Refer to STEP 1: I recognized that where I am in life is not where I want to be. My life was shipwrecked.
Throughout Scripture we are taught to welcome strangers, clothe the naked, and to give ourselves to all those in need. Jesus teaches us that what we do for the “least of these” is what we do for Him. The church is tasked to be the voice for the voiceless and a defender of the afflicted. When it works, it’s beautiful to behold, but when it doesn’t, dysfunction ensues.
Most of the dysfunction results from fallen man behaving like fallen mankind. Sometimes it’s much worse than this, however, and that’s when abusiveness becomes a problem. Because many Christians are young and naïveté, they accept beliefs that contradict God’s Word. When they ask their trusted leaders to explain what’s happening, the explanations often contradict sound teaching. Does this sound familiar?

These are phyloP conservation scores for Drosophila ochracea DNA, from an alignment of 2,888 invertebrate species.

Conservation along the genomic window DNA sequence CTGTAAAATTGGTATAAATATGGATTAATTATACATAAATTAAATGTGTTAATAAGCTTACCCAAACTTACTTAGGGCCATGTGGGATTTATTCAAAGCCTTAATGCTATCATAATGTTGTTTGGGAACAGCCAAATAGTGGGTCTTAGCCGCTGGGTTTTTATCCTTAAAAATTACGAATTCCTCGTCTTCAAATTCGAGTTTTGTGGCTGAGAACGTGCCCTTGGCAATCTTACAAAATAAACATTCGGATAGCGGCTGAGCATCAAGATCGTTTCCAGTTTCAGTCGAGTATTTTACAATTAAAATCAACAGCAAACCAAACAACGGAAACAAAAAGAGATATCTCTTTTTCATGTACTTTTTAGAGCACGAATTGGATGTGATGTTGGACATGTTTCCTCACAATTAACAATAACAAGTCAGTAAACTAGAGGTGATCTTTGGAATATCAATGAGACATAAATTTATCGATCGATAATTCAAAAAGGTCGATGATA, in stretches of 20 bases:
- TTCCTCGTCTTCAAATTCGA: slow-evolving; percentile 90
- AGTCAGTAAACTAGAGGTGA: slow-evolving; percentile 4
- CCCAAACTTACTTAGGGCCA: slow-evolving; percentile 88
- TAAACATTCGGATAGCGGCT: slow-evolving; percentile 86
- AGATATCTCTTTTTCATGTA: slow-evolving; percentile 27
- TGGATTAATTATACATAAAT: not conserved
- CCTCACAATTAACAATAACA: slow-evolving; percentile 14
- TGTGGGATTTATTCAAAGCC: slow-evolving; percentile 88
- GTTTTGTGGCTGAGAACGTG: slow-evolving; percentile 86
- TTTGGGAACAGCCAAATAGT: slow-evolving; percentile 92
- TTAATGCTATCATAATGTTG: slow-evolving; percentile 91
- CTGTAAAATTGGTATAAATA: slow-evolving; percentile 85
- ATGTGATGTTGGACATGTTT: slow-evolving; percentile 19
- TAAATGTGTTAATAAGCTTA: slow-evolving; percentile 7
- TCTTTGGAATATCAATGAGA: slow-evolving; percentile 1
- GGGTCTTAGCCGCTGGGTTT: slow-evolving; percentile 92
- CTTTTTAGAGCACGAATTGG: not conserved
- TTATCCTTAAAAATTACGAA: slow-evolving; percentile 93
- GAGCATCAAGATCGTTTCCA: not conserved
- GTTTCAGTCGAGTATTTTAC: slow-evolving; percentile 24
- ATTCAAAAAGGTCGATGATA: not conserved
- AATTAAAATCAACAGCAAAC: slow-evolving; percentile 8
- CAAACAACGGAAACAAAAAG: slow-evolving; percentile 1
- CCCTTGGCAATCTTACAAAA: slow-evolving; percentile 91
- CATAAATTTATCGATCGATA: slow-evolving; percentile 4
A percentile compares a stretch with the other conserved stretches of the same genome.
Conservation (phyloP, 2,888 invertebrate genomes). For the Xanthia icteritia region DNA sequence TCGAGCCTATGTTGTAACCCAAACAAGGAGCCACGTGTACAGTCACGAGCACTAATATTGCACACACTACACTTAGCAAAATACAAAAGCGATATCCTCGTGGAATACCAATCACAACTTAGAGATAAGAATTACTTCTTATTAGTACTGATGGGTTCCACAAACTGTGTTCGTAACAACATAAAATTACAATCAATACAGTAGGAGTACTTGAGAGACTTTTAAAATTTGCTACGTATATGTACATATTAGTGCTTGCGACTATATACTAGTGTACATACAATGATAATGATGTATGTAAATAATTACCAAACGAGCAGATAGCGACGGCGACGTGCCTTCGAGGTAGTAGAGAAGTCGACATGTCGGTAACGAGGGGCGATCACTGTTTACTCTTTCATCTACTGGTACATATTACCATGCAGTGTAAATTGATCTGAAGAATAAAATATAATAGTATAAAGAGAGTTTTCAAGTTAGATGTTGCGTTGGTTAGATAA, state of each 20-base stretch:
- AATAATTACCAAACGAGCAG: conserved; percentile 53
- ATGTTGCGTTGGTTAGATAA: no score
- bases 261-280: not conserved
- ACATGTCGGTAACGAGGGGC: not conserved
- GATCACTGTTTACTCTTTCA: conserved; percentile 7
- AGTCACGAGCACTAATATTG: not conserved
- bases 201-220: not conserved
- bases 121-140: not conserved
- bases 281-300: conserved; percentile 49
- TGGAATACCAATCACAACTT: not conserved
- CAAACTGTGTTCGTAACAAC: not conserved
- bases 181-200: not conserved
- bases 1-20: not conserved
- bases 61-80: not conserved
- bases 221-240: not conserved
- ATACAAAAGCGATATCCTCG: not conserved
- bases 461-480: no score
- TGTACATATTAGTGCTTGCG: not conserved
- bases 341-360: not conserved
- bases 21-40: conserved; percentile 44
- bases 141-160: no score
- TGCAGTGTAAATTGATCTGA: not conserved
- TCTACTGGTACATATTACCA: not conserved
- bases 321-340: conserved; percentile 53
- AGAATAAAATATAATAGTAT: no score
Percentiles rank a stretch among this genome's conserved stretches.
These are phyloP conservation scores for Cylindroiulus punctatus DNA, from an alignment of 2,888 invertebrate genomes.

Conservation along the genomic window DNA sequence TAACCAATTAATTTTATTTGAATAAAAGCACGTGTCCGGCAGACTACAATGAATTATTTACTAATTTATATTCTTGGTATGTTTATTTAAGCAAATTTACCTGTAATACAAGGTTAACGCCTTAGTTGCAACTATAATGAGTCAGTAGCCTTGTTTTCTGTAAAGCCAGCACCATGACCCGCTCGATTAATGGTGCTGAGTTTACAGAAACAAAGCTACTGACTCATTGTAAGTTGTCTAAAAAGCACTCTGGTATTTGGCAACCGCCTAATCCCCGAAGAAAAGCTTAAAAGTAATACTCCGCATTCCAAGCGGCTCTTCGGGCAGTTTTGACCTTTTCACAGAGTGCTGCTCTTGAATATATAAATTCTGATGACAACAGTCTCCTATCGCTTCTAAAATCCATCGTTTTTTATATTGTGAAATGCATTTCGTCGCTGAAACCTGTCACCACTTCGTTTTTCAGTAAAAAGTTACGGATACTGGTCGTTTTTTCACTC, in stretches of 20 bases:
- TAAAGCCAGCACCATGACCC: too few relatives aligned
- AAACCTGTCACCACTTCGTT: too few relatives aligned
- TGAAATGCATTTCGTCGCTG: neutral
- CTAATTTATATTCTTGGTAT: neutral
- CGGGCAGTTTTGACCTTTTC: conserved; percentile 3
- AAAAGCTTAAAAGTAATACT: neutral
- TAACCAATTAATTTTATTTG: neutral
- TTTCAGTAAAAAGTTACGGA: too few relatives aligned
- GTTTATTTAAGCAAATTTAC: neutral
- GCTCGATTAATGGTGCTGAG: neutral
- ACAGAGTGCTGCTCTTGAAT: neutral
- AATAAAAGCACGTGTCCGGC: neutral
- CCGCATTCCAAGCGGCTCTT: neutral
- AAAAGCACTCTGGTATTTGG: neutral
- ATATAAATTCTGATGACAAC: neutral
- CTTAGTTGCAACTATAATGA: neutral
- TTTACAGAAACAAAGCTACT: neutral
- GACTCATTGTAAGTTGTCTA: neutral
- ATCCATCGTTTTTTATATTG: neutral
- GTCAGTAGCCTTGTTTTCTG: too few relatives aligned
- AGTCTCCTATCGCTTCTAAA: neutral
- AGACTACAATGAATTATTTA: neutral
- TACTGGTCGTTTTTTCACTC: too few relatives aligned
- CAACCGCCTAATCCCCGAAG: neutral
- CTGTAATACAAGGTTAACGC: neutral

When this happens, you should run, but that’s not what happens, is it? Instead, you re-sell yourself about what’s happening, making the error a cherished belief instead of what it is—error. That’s where the problem begins.
Not knowing the Scriptures well makes many easy targets for abusive leaders who know the Word well enough to distort it. Because of this, it’s easy to abuse young, trusting new believers. The end result is a shipwrecked life for each person who falls victim to the abuser. Has this been your experience?
Recovering from a situation where you trusted an abusive authority figure completely is very difficult. Your soul is burned with scar tissue covering the wound, and you become skeptical and jaded for a long time. Recognizing that this is where you are , however, is the first step to recovery.